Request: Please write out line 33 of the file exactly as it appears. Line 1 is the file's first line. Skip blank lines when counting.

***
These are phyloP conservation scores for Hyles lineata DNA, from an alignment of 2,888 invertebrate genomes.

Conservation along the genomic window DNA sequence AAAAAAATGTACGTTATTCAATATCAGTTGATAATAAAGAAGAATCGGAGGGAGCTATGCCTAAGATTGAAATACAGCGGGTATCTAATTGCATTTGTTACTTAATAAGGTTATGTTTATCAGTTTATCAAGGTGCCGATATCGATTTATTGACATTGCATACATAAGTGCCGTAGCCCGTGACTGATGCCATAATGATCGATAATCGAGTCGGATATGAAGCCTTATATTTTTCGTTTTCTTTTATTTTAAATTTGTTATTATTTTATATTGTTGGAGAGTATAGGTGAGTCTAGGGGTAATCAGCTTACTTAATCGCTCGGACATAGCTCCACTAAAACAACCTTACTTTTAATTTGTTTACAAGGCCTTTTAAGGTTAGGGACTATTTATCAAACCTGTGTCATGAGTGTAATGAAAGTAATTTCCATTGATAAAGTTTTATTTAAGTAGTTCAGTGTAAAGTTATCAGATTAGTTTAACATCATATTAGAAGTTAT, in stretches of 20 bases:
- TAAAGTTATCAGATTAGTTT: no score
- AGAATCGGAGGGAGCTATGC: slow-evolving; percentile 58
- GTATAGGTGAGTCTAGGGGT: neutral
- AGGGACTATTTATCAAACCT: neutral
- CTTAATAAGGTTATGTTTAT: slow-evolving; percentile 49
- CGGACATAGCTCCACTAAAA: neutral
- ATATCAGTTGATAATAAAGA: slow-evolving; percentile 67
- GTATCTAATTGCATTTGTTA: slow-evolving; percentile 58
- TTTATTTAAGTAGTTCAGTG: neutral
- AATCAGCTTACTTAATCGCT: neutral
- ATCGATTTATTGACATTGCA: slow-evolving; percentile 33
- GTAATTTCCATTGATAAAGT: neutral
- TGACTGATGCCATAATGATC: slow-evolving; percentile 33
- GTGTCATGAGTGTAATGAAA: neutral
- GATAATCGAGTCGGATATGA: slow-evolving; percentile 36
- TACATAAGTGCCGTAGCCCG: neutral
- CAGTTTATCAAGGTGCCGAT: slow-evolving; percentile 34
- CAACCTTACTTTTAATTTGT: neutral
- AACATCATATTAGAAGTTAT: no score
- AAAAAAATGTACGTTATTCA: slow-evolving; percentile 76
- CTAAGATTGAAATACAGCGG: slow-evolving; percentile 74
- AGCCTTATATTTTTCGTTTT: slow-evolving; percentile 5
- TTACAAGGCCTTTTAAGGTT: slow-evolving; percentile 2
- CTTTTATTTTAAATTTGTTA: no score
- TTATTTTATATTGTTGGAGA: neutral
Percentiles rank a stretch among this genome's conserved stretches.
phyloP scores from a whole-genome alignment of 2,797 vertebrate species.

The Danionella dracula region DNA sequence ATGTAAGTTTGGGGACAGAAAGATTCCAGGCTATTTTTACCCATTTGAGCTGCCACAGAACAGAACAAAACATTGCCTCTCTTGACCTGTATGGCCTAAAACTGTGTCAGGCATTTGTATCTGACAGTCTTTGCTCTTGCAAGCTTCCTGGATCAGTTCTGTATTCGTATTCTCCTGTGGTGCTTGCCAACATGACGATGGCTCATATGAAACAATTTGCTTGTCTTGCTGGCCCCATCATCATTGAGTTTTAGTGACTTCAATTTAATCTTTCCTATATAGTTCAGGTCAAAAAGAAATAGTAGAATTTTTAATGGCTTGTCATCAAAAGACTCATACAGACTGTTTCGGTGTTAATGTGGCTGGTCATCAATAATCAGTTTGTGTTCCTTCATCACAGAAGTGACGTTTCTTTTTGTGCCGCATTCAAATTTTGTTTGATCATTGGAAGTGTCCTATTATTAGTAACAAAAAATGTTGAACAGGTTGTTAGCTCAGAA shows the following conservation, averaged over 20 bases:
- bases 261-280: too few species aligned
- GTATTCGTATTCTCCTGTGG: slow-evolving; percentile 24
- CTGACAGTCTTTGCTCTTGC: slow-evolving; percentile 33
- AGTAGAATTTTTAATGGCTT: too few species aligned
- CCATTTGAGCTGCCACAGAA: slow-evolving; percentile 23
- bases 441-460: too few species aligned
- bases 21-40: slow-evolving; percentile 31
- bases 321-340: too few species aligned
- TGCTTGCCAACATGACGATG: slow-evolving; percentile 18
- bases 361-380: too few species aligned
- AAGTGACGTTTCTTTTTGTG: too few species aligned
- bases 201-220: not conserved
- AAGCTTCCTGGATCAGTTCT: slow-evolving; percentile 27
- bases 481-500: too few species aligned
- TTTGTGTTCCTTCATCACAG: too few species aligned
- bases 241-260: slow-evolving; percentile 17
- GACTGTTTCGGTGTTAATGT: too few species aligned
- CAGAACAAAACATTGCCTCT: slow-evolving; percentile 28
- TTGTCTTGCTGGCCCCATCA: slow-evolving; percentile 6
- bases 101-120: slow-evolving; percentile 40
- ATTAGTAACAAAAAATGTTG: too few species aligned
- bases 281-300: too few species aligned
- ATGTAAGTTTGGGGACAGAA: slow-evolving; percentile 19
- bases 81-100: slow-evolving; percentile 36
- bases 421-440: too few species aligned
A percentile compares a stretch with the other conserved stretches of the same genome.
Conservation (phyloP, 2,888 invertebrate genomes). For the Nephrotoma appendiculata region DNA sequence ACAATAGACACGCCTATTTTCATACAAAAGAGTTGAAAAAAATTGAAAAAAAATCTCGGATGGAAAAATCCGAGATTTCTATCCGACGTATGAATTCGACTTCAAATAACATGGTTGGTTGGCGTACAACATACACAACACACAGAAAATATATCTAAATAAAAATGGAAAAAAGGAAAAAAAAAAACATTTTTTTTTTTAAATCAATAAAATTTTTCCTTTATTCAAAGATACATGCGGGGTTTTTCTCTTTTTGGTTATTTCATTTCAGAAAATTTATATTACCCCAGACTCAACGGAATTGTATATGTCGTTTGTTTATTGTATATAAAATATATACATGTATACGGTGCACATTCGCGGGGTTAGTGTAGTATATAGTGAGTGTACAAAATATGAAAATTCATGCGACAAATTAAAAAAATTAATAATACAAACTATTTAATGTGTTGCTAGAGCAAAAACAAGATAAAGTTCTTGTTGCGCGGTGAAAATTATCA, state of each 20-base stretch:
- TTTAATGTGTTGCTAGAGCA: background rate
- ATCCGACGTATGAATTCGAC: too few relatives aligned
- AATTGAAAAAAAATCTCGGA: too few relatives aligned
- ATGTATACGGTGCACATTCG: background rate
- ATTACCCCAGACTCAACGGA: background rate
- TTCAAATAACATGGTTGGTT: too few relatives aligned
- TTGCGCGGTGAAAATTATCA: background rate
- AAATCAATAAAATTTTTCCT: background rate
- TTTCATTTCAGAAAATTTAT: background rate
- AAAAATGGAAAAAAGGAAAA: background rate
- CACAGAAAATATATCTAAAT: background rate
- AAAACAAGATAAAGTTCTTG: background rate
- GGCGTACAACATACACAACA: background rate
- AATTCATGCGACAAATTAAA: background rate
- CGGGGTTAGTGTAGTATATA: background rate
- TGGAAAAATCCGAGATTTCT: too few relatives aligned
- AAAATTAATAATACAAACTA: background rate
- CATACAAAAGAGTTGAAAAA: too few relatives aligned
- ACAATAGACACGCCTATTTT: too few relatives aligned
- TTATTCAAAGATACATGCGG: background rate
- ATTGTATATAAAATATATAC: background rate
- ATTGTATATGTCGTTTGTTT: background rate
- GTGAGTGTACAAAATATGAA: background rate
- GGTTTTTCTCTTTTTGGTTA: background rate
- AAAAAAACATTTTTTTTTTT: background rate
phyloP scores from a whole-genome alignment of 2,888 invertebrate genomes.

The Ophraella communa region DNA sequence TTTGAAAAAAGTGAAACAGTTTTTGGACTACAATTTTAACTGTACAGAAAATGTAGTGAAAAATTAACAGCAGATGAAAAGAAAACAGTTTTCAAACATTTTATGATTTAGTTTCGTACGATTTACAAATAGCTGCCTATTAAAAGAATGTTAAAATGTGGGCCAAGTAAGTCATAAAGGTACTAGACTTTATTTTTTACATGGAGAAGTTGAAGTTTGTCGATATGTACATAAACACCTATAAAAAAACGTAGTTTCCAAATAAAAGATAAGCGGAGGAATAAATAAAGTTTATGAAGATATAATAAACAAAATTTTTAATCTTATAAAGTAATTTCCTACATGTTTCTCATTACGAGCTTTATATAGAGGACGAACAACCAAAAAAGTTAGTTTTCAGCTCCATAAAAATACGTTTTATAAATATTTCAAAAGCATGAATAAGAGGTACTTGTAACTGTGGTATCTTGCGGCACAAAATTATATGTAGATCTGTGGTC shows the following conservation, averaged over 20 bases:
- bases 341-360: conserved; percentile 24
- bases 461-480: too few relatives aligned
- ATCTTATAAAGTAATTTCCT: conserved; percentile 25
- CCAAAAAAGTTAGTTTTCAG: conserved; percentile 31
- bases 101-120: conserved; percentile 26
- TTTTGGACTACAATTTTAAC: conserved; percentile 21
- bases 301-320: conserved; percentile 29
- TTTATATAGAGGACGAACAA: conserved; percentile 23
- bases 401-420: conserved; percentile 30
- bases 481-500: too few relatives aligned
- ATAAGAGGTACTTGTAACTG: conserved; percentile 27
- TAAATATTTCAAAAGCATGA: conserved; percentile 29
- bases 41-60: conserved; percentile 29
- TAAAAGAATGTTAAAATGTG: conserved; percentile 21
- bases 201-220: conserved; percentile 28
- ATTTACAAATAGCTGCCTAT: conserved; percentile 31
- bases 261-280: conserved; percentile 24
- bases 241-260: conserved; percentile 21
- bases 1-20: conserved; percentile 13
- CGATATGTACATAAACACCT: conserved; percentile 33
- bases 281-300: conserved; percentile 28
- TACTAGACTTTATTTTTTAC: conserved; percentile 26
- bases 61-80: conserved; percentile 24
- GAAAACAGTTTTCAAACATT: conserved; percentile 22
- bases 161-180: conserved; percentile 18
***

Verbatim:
- CTGACAGTCTTTGCTCTTGC: slow-evolving; percentile 33